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UMinnesota forestry department, called too white, hit with list of anti-racism demands

The Department of Forest Resources at the University of Minnesota is under fire by students, community members and others who demand its leaders take stronger anti-racism actions or face further protest.

An open letter published in October by campus activists lists 22 demands to address their concerns that the department has upheld “systems of white supremacy and violence … across the 110-year history of forestry at the University of Minnesota.”

The letter points out that the department is “predominantly white” and has not employed a Black faculty member in its history. It also cites a mural painted in 1945 and housed in the Forestry Department’s Green Hall that it calls “racist.”

It also accuses the forestry department, founded in 1910, as being located on stolen Dakota land, adding “a colonial culture and structure continues to persist over a century later through the department’s silence and inaction.”

What’s more, the letter calls out the department’s leadership for not mentioning George Floyd’s death while in police custody in its newsletter in June 2020, noting “there was no mention of George Floyd’s murder, the uprisings in the Twin Cities and across the nation, nor efforts to promote anti-racism work within the department.”

The demand letter has been signed by well over 300 students, graduate students, scholars and community members.

Among its 22 demands, the activists have called for the department’s Diversity and Inclusion Committee to “be a deciding force in creating new faculty position descriptions and approving hiring decisions.”

The activists also want annual anti-racist trainings for faculty, staff and students. Moreover, they’ve demanded a way to submit “confidential complaints regarding sexual misconduct and microaggressions” and want campus leaders to “establish a formal protocol for evaluating faculty who have received multiple complaints.”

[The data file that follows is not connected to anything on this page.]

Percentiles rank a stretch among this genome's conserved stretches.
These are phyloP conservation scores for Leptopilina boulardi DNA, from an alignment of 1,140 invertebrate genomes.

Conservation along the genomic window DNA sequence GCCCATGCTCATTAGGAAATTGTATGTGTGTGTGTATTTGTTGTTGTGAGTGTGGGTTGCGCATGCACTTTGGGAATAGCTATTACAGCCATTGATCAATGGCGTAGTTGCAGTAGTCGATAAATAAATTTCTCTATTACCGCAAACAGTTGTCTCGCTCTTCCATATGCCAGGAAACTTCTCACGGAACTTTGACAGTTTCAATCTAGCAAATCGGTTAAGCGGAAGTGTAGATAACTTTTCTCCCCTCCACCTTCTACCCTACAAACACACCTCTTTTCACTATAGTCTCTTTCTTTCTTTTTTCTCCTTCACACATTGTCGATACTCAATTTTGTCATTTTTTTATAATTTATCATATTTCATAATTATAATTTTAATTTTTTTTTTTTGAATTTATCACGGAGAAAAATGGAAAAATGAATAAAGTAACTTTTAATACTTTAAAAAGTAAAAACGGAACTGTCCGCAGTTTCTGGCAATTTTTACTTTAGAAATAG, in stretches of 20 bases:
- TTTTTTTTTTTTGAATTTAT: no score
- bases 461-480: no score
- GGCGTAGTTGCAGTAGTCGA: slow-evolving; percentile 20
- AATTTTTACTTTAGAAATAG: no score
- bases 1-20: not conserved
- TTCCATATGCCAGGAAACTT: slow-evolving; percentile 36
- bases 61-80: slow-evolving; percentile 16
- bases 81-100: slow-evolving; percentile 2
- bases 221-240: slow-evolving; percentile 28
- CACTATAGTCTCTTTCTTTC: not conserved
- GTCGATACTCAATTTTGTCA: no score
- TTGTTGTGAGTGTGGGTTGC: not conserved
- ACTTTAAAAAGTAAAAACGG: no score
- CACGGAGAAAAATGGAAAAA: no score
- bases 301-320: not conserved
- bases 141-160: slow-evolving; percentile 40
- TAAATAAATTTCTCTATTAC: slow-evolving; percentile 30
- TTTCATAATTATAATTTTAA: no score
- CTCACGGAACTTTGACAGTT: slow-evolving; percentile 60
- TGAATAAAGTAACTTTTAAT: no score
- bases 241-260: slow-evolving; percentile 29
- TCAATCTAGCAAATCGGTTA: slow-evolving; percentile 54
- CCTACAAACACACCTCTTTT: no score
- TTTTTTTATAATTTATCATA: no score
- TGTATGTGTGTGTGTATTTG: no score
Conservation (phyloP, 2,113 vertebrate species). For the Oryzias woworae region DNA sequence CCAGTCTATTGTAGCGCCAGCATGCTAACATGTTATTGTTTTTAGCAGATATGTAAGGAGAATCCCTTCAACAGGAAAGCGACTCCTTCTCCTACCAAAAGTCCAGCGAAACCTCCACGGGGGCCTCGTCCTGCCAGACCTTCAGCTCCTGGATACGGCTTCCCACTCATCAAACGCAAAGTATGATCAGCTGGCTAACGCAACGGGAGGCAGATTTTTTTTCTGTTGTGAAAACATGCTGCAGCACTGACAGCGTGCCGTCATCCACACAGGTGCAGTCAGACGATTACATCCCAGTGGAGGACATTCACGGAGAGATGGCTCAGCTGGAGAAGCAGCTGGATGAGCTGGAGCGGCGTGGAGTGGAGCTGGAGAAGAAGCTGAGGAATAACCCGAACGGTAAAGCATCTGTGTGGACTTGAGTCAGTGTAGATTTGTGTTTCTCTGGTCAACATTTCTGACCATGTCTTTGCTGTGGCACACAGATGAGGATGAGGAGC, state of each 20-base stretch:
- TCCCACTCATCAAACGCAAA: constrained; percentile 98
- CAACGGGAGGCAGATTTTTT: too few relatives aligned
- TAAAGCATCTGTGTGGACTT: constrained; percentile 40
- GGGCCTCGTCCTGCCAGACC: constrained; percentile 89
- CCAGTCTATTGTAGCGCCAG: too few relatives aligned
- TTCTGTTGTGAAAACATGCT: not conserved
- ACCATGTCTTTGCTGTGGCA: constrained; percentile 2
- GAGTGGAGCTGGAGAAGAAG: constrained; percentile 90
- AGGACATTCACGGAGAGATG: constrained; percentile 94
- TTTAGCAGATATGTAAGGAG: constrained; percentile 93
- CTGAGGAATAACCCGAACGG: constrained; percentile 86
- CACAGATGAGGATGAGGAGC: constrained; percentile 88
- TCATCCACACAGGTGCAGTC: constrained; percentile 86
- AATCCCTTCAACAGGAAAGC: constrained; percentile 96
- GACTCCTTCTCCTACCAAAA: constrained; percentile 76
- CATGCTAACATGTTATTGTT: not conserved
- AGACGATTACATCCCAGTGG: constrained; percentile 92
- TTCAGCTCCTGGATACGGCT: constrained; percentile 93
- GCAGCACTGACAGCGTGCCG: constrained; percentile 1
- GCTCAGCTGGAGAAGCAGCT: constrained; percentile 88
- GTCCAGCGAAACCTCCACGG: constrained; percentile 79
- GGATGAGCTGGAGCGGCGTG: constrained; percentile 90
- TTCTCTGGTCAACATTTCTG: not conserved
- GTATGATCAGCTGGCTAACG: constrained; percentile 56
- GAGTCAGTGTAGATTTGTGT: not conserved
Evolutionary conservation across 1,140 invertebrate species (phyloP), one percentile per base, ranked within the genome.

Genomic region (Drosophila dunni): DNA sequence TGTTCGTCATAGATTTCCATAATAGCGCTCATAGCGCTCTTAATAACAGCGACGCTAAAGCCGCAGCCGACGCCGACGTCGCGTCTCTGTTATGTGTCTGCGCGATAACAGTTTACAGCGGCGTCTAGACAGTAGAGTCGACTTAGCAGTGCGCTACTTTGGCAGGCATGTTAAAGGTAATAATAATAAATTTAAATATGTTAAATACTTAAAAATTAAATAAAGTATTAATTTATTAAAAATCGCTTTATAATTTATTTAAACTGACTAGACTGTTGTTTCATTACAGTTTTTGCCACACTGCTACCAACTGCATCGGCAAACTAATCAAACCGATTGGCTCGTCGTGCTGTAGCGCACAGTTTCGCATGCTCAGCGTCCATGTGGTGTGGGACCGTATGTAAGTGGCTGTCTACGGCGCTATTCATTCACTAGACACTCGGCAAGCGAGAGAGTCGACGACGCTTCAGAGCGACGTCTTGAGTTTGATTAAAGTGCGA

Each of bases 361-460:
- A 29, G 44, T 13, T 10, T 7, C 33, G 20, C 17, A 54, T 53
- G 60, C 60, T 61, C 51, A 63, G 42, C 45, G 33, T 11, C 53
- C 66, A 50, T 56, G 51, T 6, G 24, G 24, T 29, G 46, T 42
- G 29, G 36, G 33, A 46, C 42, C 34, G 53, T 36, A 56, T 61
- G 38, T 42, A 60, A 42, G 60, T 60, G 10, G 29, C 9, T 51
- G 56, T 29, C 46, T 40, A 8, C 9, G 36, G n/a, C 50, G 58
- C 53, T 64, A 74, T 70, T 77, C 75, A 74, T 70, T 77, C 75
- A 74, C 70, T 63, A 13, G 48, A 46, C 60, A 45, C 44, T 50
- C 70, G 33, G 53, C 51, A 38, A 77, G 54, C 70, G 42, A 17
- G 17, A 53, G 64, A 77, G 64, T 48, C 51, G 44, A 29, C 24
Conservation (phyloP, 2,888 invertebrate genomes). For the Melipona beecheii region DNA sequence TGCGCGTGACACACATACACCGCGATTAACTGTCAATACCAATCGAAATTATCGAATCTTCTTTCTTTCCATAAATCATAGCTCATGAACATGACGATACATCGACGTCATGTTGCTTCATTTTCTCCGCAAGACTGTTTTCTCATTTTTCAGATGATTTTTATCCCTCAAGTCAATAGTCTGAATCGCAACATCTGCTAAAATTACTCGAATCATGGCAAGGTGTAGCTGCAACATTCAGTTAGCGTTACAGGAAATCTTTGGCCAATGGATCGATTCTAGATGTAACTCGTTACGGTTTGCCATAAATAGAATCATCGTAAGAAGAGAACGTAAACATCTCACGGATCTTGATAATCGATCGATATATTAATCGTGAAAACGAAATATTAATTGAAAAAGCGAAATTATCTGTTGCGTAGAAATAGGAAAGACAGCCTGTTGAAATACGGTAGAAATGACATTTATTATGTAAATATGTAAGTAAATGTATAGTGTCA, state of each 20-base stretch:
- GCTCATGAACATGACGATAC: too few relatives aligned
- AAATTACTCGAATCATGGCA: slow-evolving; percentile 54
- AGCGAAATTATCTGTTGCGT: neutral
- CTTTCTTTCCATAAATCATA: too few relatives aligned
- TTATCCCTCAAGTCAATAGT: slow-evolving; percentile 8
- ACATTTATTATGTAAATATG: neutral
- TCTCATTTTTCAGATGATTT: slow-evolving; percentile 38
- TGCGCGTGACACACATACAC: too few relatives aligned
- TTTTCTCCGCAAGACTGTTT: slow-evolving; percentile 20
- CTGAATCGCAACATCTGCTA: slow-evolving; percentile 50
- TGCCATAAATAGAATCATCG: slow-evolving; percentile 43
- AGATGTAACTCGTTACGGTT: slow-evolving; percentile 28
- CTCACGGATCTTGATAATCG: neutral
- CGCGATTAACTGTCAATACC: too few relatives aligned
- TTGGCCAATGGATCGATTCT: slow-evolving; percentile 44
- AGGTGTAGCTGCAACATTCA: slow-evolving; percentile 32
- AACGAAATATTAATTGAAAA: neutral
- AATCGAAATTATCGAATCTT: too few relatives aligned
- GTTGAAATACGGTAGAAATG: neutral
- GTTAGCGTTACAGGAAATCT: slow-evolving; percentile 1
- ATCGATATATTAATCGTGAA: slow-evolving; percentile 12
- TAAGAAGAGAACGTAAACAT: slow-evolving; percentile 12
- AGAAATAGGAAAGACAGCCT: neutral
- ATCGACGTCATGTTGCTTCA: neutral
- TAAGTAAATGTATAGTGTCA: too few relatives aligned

Other demands include:

Compensate students for time spent on the departmental committees such as the Diversity and Inclusion committee or faculty search committees

Address anti-Black racism in a public statement from departmental leadership

Replace the Green Hall basement mural (as recommended by the 2019 Green Hall Mural Subcommittee Report)

Modify faculty hiring descriptions to require previous work in environmental justice or diversity, equity, and inclusion and establish a DEI rubric for evaluating potential faculty hires during the interview process [emphasis in the original]

Increase recruitment effort, retention, and support of BIPOC students and faculty in Forest Resources (as recommended by the FR Diversity and Inclusion plan)

“The actions called for here are merely a start to broader change in the climate of Forest Resources,” the letter reads. “The mission to eliminate discrimination based on race, religion, sexual orientation, gender identity, age, ability, and many other factors will require time, effort, resources, and coordination by faculty, staff, administration, and students.”

(IMAGE: Green Hall mural)

The letter concludes with a list of a number of threats to the department should its leaders not meet their demands.

“If our demands are ignored or progress is not demonstrated, we commit to the following: Revoking consent for the use of photos and other media for Forest Resources marketing material, responding with a public letter detailing the absence of anti-racist measures that Forest Resources is willing to take [and] elevating our concerns and the issues described here to the College of Food, Agriculture, and Natural Resource Sciences,” it states.

The College Fix reached out to the student authors of the letter who declined to comment.

Mike Kilgore, head of UMN’s forest resources department, did not respond to repeated requests for comment from The College Fix.

Students state that they believe the department is still a long way from becoming more inclusive, despite the numerous measures it has already taken toward this goal.

In November, the Department of Forest Resources organized a listening session with students in order to understand their complaints. Faculty in the department are also scheduled to attend an anti-racism retreat this month, the Minnesota Daily reports.

MORE: ‘Critical plant studies’: Emerging academic genre challenges ‘human’ privilege

IMAGE: Robert Kneschke / Shutterstock

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About the Author
Jackson Walker -- University of Wisconsin Madison